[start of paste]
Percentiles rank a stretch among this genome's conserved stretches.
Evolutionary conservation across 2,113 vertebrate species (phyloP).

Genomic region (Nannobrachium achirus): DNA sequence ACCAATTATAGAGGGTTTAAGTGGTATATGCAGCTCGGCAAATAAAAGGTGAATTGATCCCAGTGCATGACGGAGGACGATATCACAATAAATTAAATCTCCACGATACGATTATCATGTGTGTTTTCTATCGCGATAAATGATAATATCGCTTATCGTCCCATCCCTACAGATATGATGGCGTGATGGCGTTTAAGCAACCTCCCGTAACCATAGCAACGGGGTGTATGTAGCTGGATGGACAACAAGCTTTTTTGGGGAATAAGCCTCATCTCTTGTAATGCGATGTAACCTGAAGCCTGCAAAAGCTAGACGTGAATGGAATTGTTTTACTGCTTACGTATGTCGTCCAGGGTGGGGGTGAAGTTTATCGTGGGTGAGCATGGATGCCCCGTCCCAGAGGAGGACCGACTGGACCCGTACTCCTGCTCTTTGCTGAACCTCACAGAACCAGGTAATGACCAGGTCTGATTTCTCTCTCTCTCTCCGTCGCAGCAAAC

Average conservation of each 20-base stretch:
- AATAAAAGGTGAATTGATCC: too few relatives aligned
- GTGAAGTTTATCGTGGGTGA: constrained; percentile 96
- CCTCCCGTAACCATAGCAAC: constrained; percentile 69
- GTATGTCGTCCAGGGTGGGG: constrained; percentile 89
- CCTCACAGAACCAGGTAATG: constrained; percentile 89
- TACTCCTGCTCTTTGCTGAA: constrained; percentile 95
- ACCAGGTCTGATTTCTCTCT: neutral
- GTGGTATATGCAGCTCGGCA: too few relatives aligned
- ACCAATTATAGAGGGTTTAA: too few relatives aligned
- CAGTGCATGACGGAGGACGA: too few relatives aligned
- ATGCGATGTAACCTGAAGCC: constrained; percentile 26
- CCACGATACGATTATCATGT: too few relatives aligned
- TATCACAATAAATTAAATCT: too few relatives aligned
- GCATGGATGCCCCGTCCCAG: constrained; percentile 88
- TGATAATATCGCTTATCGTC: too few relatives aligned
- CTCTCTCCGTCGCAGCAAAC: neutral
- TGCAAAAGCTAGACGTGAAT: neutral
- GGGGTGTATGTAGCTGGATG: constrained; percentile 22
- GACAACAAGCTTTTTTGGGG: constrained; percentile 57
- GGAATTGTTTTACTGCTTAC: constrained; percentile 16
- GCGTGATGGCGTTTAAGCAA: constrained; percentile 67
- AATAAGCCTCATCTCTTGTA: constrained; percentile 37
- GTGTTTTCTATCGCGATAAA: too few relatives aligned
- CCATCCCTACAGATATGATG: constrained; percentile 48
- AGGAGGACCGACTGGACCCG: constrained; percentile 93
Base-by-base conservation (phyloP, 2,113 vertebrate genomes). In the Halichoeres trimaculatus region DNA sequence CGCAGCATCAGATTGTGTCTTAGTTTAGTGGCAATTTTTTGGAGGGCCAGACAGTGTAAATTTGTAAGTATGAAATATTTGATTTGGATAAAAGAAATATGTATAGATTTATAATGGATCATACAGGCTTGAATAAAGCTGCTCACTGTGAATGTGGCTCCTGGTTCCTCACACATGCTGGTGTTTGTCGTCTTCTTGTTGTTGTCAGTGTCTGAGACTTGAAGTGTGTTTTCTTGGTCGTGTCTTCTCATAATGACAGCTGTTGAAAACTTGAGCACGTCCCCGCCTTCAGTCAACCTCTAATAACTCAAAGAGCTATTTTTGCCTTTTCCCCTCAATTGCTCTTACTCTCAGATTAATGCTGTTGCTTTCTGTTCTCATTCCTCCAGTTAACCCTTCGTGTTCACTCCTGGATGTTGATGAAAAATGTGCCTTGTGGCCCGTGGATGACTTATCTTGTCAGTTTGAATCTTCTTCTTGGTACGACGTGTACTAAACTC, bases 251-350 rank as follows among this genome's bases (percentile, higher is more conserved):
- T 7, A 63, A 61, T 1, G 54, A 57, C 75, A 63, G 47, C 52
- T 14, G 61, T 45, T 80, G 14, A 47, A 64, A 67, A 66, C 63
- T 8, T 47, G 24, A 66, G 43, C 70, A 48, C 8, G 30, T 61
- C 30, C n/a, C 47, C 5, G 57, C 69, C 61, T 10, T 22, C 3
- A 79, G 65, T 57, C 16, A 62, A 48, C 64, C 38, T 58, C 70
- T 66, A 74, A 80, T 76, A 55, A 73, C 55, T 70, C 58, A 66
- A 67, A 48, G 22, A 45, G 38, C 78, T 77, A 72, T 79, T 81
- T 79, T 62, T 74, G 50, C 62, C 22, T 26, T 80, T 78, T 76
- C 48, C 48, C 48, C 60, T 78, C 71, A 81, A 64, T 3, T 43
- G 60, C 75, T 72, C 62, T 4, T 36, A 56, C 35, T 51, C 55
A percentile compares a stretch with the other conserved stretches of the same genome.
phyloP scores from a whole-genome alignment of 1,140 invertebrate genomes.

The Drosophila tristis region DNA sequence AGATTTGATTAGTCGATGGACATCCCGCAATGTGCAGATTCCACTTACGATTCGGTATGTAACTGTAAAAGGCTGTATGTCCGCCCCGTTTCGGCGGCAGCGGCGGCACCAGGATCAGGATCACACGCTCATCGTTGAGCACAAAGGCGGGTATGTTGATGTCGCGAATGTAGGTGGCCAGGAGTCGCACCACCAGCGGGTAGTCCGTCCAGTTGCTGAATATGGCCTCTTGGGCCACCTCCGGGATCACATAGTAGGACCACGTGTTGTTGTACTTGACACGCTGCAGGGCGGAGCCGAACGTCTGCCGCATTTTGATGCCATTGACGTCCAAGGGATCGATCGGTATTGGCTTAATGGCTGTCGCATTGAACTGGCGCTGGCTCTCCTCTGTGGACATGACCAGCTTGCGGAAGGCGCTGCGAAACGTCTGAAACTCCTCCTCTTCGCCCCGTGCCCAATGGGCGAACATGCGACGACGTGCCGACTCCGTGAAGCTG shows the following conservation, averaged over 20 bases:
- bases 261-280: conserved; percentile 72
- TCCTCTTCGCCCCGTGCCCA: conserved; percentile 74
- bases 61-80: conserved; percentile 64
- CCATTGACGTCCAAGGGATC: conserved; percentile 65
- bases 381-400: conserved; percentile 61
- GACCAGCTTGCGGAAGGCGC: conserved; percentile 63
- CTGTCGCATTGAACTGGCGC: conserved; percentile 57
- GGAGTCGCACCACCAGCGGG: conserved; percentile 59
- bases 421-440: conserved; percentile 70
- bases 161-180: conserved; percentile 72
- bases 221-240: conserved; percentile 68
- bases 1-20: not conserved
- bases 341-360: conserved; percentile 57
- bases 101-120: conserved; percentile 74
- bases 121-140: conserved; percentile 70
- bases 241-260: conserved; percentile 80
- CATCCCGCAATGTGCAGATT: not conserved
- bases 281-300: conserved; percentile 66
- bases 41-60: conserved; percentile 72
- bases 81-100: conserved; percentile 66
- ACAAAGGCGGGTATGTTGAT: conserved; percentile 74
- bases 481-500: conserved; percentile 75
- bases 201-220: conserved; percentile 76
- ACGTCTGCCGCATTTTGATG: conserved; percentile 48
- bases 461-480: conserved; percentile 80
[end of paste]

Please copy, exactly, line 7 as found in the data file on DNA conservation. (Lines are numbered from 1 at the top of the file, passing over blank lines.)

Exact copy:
- CCTCCCGTAACCATAGCAAC: constrained; percentile 69